oscar statue

This year’s Oscars was a tidal wave of controversy, mixed with expected wins and a disappointing Best Picture win. (Martin Vorel / Creative Commons)

At a little over three hours and thirty minutes, this year’s Oscars delivered a lackluster ceremony and a confounding Best Picture winner. This was not surprising. Award presenters from Tina Fey, Amy Poehler and Maya Rudolph to Helen Mirren and Jason Momoa tried to liven the ceremony with witty dialogue, but the lack of a host was glaringly apparent.

The Oscars made intersectional progress, with a variety of hosts from Michelle Yeoh to Amandla Stenberg. The ceremony brimmed with Black pride as Spike Lee won Best Adapted Screenplay for “BlackKklansman,” Regina King won for Supporting Actress and Hannah Beachler won for Production Design — the first Black woman to be nominated for the award. Rami Malek, a first generation Egyptian American, spoke of the importance of immigration in his acceptance speech for Best Actor. Lastly, “Roma” dominated the awards, with wins for Best Cinematography, Director and Foreign Language Film.

The Best Picture win for “Green Book” put a damper on the progress earlier in the ceremony. The film has been cited as having a White savior narrative and much controversy has followed it’s production.

Director Peter Farrelly was accused of flashing his penis on the set of his prior film “There’s Something About Mary.” Recent reports found that screenwriter Nick Vallengo tweeted in support of the falsehood that American Muslims celebrated 9/11. Finally, star of the film Viggo Mortensen said the “N” word while promoting “Green Book.” All apologized for their behavior. Lastly, relatives of Dr. Shirley called his depiction in the film a “symphony of lies.”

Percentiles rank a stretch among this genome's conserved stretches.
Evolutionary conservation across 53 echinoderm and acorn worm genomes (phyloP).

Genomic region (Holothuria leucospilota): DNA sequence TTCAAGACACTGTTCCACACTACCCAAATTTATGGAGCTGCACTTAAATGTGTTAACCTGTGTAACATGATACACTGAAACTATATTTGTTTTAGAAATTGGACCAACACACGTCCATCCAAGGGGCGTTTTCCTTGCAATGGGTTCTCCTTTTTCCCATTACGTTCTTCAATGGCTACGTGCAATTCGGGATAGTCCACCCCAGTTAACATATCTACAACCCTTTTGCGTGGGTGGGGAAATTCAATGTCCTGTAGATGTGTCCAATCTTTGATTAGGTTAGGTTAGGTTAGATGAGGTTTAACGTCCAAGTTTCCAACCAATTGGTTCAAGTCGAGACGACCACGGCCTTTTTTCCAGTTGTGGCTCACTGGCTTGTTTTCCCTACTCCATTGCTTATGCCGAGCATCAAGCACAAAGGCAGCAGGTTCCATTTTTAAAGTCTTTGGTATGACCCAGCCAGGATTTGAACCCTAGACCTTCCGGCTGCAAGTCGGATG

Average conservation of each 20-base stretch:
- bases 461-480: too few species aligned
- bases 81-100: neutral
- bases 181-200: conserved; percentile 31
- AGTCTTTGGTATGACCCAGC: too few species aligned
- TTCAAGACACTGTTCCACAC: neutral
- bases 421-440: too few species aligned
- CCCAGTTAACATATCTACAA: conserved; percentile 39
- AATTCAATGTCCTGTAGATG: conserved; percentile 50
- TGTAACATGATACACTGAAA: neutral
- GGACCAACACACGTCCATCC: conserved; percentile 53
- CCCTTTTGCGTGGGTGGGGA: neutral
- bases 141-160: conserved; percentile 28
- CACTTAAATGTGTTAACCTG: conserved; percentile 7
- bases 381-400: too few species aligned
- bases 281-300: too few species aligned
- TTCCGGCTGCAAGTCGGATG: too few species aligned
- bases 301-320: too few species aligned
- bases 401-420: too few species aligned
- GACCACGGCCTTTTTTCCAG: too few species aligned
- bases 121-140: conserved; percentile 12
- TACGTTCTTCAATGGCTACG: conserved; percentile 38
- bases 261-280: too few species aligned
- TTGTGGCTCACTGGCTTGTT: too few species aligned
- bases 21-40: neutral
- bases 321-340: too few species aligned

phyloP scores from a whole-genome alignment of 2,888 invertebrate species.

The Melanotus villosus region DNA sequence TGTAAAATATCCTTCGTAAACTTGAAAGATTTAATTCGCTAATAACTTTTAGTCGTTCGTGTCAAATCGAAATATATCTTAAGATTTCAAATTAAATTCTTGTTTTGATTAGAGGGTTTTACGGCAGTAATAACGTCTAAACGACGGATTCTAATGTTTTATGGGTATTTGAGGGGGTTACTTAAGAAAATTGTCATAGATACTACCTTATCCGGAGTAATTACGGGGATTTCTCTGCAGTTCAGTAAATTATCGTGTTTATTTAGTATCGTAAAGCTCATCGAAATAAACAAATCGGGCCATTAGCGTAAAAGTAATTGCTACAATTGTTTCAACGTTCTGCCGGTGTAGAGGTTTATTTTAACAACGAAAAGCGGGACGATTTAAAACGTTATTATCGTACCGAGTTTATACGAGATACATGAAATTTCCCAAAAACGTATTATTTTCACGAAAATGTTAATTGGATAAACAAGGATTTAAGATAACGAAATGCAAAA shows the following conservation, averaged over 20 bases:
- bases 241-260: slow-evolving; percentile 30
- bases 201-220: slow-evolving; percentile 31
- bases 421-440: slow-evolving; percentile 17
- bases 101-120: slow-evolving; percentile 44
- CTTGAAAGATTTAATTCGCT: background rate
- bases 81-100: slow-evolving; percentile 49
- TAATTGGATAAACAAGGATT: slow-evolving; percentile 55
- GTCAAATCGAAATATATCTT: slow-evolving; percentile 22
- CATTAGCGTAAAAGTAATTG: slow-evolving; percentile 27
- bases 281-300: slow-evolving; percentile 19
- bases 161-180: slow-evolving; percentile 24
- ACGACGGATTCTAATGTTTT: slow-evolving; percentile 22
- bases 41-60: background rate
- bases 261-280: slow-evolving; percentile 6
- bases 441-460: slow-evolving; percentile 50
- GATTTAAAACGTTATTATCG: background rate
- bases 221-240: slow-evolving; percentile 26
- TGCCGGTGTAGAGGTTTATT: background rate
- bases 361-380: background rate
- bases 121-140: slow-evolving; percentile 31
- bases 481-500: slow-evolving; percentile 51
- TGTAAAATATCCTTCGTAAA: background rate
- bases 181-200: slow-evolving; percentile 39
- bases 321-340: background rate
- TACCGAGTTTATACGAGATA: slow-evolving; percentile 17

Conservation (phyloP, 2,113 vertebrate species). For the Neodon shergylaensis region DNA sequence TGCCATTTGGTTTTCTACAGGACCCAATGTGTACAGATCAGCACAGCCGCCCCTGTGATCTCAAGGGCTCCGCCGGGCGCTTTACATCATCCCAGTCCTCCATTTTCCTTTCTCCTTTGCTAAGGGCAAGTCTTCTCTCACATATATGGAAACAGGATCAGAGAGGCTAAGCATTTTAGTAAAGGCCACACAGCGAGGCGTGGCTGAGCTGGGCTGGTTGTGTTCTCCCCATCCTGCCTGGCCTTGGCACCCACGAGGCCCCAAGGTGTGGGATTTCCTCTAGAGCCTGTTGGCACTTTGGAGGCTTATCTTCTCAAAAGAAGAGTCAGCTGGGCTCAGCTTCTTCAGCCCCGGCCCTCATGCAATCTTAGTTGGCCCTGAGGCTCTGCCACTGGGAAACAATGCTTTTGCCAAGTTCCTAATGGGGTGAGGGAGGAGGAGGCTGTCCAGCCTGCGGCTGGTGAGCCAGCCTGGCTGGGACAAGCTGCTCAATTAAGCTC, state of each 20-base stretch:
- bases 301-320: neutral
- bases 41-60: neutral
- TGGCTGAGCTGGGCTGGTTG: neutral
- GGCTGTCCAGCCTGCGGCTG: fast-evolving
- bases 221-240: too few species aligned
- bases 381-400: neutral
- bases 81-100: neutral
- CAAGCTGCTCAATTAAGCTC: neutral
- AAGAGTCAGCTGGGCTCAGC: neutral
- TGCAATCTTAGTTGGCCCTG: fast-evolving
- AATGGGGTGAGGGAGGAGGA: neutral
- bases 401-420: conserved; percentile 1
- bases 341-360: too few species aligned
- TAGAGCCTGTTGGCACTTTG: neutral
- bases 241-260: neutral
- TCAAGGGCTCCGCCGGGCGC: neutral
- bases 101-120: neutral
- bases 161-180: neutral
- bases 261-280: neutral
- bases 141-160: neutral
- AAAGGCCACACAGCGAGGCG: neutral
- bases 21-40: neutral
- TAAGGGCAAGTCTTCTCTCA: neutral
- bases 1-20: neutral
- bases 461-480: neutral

Following Julia Roberts’ Best Picture announcement, Spike Lee waved his arms in anger and attempted to leave the theatre, claiming the win was a “bad call.” Other attendees also evidenced their displeasure in person and online. Jordan Peele and others did not clap at the announcement and notables such as filmmaker Ava DuVernay and writer Roxane Gay tweeted their frustration online. 

But the internet exploded the most over Bradley Cooper and Lady Gaga’s intimate performance of Best Song winner “Shallow.” The chemistry between the two displayed in the film and press interactions was heightened on stage, with fans buzzing about a possible romance. But this didn’t please everyone, as Cooper’s longtime love Irina Shayk, who he has a child with, was in the audience. Twitter exploded in a divisive response to the performance, with singer Mel B stating notably that Lady Gaga broke the “women’s code.”

This year’s Oscars was a tidal wave of controversy, mixed with expected wins and a disappointing Best Picture win. Amongst it all, some intersectional progress was made. But not quite enough.

Ilana is the Emerald's film and media reviewer. In her free time she enjoys writing poetry, going to concerts and watching too many movies for her own good.


Help us save student newsrooms


In conjunction with Save Student Newsrooms day on April 25, we launched our $3,500 campaign to provide our newsroom with some of the tools and resources needed to compete in the digital world.

We are asking for your generosity at this time to help us update our multimedia equipment.

We have not been able be purchase any multimedia equipment since 2013 and are working with lenses that are 17 years old. Unfortunately, we often rely on students using their own equipment.

Your donations will not only help Emerald Media Group produce better content, but it will also better prepare our student journalists for professional positions by giving them opportunities to use state of the art equipment.

Thank you for your continued support and commitment to the Emerald Media Group and our student journalists.


Donate